When you’re renovating a space in an old building, there are many visions to be had.
You look ahead to the future. The possibilities.
You revisit the past. The history.
And when the past and present collide – literally, because you’re holding things in your hand that are 100 years old – well, that’s just the icing on the cake.
Such has been the case for sisters Joanne LeBlanc Wallace and Clare LeBlanc who purchased a property at 278 Main St. in Yarmouth. Most recently the ground level of the building has been turned into a new business – a women’s clothing consignment shop called Friends of Jane’s.
But it was when they started renovating the top floor, which will be turned into trendy apartments – "not your traditional cookie cutter apartments" – that their trip to the past really began.
They’d make interesting finds in the attic. Behind walls. Some things have even fallen from the ceiling – a tag from a former business fluttered its way to the floor below.
One of the most interesting finds, in their opinion, is a business ledger dating back to 1891 when hardware merchant William L. Rogers operated a business here. Aside from the penmanship in the ledger – which is amazing, not to mention the condition the ledger is still in – it’s the names that they find fascinating.
“Most of them are English names. There’s not many French names, where now we would have a lot of French names,” says Clare.
The name d’Entremont shows up now and then, but names like E.K. Spinney and Capt. John Killam are more common.
“You also see lots of last names that are street names that we have now – Haskell, Ellis, Baker, Tooker, Goudey, Jenkins, Baker. That’s what’s interesting to me,” Clare says.
Other finds from back in the day – and we mean way back – have included an old bottle (with not a crack in it), old wooden boxes, a theatre payroll, accounts payable ledgers, square hand-forged nails and spikes, wooden stamps, etc.
Another major find is a Fit-Reform W.L. Rogers exterior sign, several feet in length that they discovered in the building. Really, almost in plain sight.
“I think what was intriguing to me is all these years have passed and nobody said, ‘Gee, there’s a sign up here and it’s interesting,” says Joanne. But as much as they’ve searched old historical photos, they’ve yet to find one that shows the sign.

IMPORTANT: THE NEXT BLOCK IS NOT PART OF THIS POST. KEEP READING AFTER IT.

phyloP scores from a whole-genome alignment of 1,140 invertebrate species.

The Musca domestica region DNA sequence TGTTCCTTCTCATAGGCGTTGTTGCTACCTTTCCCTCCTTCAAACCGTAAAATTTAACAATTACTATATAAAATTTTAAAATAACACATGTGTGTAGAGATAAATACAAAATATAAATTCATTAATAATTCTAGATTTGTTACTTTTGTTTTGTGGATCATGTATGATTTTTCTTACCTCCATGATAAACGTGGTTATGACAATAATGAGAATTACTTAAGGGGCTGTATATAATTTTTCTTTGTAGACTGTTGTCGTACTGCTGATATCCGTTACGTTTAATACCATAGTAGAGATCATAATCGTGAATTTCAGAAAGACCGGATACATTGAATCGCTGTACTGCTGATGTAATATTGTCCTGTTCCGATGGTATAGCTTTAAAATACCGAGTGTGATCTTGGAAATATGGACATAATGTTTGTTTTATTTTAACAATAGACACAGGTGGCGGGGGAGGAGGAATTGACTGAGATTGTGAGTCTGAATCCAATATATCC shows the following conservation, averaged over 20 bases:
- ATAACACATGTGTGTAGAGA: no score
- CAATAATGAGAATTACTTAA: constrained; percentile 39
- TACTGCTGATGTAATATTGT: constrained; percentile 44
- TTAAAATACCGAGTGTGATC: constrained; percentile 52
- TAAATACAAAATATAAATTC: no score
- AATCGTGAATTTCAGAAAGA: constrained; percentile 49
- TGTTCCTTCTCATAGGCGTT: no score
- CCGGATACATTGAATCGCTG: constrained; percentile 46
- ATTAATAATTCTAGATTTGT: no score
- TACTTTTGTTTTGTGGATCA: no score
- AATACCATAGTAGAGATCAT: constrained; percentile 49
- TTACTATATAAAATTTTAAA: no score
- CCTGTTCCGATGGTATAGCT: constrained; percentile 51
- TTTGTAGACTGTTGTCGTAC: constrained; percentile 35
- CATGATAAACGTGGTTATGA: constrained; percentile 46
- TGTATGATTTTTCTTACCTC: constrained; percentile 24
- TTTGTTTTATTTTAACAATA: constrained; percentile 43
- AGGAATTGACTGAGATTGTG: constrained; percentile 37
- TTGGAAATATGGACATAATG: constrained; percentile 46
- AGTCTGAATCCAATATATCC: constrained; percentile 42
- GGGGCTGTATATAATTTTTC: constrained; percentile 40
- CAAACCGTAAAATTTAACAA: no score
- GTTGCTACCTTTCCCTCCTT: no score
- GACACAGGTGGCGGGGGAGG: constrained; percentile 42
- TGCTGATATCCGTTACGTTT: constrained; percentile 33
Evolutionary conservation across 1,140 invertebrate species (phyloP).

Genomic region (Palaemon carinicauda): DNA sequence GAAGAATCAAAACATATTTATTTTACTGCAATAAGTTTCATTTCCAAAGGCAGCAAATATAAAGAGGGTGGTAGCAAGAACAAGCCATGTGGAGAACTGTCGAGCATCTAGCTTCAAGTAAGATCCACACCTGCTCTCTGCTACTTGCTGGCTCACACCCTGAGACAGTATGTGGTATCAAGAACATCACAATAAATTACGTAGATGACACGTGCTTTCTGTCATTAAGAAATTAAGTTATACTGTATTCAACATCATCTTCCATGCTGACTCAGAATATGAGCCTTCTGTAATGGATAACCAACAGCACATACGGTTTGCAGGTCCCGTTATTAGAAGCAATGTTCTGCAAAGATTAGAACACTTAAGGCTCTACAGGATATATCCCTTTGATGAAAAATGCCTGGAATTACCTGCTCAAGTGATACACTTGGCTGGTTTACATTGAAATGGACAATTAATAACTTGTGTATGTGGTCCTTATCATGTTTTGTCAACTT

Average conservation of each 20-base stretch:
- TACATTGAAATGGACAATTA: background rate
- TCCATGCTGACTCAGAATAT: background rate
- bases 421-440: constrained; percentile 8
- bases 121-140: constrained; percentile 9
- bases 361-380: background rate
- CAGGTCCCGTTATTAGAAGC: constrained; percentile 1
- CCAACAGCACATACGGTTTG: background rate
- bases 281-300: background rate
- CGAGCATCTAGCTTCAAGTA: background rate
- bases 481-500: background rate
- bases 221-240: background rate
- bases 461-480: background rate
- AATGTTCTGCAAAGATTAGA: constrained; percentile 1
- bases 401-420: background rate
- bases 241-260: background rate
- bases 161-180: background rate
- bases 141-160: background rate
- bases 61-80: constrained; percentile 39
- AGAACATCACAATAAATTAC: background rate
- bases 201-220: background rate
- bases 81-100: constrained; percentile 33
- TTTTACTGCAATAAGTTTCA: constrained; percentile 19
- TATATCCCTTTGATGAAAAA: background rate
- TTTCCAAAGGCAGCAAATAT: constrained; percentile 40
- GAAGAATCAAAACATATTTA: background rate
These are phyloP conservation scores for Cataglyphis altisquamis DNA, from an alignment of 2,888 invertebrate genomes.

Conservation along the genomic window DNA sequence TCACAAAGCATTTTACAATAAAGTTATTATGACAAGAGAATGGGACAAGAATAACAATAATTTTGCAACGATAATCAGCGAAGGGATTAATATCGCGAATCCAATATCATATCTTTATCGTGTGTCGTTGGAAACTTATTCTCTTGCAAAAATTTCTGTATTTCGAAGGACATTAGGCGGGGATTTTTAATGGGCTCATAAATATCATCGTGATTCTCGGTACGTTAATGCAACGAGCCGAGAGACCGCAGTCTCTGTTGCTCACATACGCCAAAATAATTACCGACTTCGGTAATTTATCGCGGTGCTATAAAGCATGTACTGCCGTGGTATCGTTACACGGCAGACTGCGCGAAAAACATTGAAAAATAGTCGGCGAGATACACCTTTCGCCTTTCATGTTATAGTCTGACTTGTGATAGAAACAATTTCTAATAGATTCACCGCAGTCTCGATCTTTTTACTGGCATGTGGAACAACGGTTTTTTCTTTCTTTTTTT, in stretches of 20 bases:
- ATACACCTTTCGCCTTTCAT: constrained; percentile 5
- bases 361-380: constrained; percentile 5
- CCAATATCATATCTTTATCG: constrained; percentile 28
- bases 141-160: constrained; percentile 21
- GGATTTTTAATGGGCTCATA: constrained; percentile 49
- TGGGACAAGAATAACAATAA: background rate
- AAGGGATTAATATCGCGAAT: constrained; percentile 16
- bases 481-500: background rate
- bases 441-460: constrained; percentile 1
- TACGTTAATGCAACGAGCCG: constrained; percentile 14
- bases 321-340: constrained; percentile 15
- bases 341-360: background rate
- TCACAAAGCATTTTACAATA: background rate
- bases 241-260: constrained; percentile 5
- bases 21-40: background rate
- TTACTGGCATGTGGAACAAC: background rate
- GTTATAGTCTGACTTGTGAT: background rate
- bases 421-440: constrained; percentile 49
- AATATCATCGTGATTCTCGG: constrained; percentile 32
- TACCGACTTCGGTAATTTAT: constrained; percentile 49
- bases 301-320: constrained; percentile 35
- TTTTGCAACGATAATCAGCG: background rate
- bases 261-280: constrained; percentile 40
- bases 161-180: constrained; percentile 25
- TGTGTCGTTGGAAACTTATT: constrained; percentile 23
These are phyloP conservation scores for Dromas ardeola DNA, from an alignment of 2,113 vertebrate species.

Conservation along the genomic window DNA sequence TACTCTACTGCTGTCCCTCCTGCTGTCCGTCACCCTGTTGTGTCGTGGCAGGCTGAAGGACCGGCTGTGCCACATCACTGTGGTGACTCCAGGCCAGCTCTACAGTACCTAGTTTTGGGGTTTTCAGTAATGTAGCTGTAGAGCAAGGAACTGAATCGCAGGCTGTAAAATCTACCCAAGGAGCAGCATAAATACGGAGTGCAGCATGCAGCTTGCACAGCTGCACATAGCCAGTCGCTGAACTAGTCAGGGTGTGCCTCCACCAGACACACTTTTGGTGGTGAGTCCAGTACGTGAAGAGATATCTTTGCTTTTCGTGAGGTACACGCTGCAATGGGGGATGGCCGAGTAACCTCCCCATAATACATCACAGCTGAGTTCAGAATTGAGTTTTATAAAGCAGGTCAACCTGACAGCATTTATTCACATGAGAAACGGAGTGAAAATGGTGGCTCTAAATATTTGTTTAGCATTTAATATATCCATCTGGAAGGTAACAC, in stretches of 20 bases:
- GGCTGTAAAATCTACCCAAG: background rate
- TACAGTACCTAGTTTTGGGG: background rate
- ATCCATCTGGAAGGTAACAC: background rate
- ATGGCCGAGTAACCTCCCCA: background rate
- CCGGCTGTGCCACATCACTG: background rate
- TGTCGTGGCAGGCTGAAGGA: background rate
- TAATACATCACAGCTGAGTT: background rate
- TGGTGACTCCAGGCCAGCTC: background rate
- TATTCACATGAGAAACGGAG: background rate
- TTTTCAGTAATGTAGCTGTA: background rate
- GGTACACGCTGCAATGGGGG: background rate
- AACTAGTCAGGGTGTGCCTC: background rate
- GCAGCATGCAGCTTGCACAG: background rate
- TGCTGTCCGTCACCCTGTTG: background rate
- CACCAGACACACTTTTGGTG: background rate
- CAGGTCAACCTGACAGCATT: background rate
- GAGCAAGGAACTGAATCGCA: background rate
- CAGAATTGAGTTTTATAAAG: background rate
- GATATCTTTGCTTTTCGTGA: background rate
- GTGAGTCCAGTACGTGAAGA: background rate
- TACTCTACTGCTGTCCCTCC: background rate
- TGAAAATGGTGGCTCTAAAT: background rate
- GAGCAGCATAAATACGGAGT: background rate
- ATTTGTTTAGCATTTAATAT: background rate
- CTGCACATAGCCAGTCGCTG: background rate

And they have made other discoveries as they’ve researched the building. Growing up, they knew the building it as McKinlay’s Bookstore in the early 1980s. In the late 1980s, people would remember it as a location of the Women’s Up to Date Shop. The business C.F. Rand from 1927 to 1961 rings a bell for them because they’ve seen references in old newspapers and know of older folk who remember this as one of many uses of the building.
The building itself, which according to town heritage records is believed to have been built around 1875, was even originally located in Milton, when it was owned by members of the Dudman family. It was moved to this Main Street location around 1880.
Another aspect of Yarmouth’s history that the building is tied to is the Brown Street fire of 1963, which destroyed several businesses in this block. Interior walls upstairs still show fire damage. The sisters believe it has to be from that fire.
Clare is thoroughly enjoying the upstairs renovation. Living much of her life in Saint John, N.B. – although Yarmouth is still her hometown – she sees a lot of similarities between Saint John and Yarmouth. Saint John, she says, has undergone a transformation where older buildings have been purchased and repurposed, creating a whole new vibe in parts of the downtown.
"In Saint John there was some really forward-thinking people that pushed through all the negativity and said, 'there’s opportunity here,'" she says.
She sees that happening in Yarmouth (and would like to see more of it happening) and wants to contribute to this type of refurbishment – not just of buildings, but of attitudes.
Meanwhile, the sisters have donated the ledger and some other items they found to the Yarmouth County Museum. Some of the other finds they’re keeping and will display and incorporate into the new spaces as their renovation continues.
“There’s some really rich history buildings, old interiors that can be repurposed. And there’s lot of people that are interested in that,” says Clare.
Not to mention, the interesting things you also find along the way as an added bonus.